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Abnormal neural activity recorded from the deep brain of Parkinson's disease and dystonia patients

Date:
March 10, 2011
Source:
National Institute for Physiological Sciences
Summary:
Scientists have succeeded, for the first time, in recording cortically induced neural activity of the basal ganglia in patients with Parkinson's disease and dystonia during stereotaxic neurosurgery for the deep brain stimulation.

Movement disorders such as Parkinson's diseases and dystonia are caused by abnormal neural activity of the basal ganglia located deep in the brain. The basal ganglia are connected to the cerebral cortex in the brain surface through complex neural circuits. Their basic structure and connections, as well as the dysfunctions in movement disorders, have been examined extensively by using experimental animals. On the other hand, little is known about the human brain that is much more complex in either normal or diseased states.

An international joint research team led by Professor Toru Itakura and Assistant Professor Hiroki Nishibayashi from Wakayama Medical University, Japan, Professor Atsushi Nambu from the National Institute for Physiological Sciences, Japan, and Professor Hitoshi Kita from The University of Tennessee Health Science Center, TN, succeeded, for the first time, in recording cortically induced neural activity of the basal ganglia in patients with Parkinson's disease and dystonia during stereotaxic neurosurgery for the deep brain stimulation (DBS).

This research has been reported in the journal Movement Disorders.

With the consent of patients and based on the ethical guidelines of Wakayama Medical University, the team recorded the neural activity of the globus pallidus, one of the nuclei in the basal ganglia, and examined their activity changes in response to the stimulation of the primary motor cortex. Typical triphasic responses were observed in patients with Parkinson's disease, and enhanced inhibitory responses were observed in a dystonia patient. The results confirmed previous data observed in experimental animals. These results suggest: 1) Cortically evoked neural responses in the basal ganglia can be useful for determining the target location of the DBS electrodes, and 2) Enhanced inhibitory neural responses in the globus pallidus may cause abnormal movements observed in dystonia.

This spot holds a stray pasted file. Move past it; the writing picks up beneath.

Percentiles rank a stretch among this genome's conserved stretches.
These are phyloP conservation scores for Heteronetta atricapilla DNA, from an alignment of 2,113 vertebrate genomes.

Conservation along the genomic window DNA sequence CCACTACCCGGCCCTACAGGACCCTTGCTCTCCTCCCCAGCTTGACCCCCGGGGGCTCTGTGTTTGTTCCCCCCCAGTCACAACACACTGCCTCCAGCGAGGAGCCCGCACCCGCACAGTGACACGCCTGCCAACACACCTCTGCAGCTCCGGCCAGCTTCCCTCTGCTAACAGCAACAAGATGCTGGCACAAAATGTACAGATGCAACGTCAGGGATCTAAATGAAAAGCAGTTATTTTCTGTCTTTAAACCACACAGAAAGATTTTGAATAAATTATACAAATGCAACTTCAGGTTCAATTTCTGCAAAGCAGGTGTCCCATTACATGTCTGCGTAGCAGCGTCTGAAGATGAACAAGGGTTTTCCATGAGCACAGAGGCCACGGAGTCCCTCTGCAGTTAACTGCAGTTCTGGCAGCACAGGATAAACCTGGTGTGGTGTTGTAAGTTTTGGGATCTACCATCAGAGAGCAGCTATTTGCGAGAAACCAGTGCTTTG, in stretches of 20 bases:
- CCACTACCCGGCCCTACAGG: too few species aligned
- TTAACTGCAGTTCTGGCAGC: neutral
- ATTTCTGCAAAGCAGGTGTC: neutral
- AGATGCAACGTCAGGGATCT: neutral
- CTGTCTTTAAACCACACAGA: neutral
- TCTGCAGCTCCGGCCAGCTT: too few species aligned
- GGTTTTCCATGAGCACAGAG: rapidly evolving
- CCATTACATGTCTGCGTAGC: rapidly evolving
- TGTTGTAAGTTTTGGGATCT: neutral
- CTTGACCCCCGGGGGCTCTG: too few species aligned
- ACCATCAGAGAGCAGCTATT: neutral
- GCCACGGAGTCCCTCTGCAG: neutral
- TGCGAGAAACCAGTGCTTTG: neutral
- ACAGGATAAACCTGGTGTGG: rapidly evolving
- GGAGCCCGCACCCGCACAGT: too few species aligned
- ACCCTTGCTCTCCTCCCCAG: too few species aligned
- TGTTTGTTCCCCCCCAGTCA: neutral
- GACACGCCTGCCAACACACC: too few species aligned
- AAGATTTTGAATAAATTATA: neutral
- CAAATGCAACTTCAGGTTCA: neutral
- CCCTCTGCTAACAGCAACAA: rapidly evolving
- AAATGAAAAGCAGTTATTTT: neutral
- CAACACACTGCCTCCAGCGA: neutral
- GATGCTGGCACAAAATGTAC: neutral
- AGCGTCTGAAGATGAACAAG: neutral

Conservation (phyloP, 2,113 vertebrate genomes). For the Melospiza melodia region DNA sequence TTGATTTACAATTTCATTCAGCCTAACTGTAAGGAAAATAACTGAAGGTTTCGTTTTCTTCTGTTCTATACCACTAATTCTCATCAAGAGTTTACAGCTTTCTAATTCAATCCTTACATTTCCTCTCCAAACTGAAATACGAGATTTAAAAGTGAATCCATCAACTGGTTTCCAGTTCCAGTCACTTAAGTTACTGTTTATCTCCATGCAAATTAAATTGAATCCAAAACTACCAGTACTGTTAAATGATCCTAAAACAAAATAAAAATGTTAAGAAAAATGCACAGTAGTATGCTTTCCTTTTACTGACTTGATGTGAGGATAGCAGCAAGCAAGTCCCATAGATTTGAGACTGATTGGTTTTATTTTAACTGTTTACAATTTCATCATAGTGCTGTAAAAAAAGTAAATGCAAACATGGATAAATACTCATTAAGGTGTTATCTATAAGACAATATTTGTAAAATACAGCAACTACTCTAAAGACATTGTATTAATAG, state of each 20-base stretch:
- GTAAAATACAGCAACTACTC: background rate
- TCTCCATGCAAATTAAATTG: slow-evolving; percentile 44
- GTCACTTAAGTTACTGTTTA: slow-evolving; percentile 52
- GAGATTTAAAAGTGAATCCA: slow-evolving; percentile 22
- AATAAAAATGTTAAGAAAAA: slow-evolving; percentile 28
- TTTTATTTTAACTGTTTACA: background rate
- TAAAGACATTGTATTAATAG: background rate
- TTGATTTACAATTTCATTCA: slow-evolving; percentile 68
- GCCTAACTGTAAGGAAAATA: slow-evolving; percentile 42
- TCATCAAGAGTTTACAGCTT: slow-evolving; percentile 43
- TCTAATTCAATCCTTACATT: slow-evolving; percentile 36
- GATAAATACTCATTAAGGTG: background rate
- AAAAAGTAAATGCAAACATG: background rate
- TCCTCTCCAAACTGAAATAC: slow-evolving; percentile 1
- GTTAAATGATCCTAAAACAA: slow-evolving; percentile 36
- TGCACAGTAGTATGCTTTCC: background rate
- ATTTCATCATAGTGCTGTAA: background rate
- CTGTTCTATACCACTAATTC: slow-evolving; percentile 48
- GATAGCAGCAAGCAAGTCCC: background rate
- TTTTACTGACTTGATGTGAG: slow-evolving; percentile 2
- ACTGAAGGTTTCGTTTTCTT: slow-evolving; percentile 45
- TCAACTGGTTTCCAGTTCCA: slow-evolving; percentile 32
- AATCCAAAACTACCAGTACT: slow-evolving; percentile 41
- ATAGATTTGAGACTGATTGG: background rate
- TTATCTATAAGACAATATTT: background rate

This research was supported by Grants-in-Aid for Scientific Research, from the MEXT, Japan.


Story Source:

The above story is based on materials provided by National Institute for Physiological Sciences. Note: Materials may be edited for content and length.


Journal Reference:

  1. Hiroki Nishibayashi, Mitsuhiro Ogura, Koji Kakishita, Satoshi Tanaka, Yoshihisa Tachibana, Atsushi Nambu, Hitoshi Kita, Toru Itakura. Cortically evoked responses of human pallidal neurons recorded during stereotactic neurosurgery. Movement Disorders, 2011; DOI: 10.1002/mds.23502

Cite This Page:

National Institute for Physiological Sciences. "Abnormal neural activity recorded from the deep brain of Parkinson's disease and dystonia patients." ScienceDaily. ScienceDaily, 10 March 2011. <www.sciencedaily.com/releases/2011/03/110309102148.htm>.
National Institute for Physiological Sciences. (2011, March 10). Abnormal neural activity recorded from the deep brain of Parkinson's disease and dystonia patients. ScienceDaily. Retrieved September 1, 2014 from www.sciencedaily.com/releases/2011/03/110309102148.htm
National Institute for Physiological Sciences. "Abnormal neural activity recorded from the deep brain of Parkinson's disease and dystonia patients." ScienceDaily. www.sciencedaily.com/releases/2011/03/110309102148.htm (accessed September 1, 2014).

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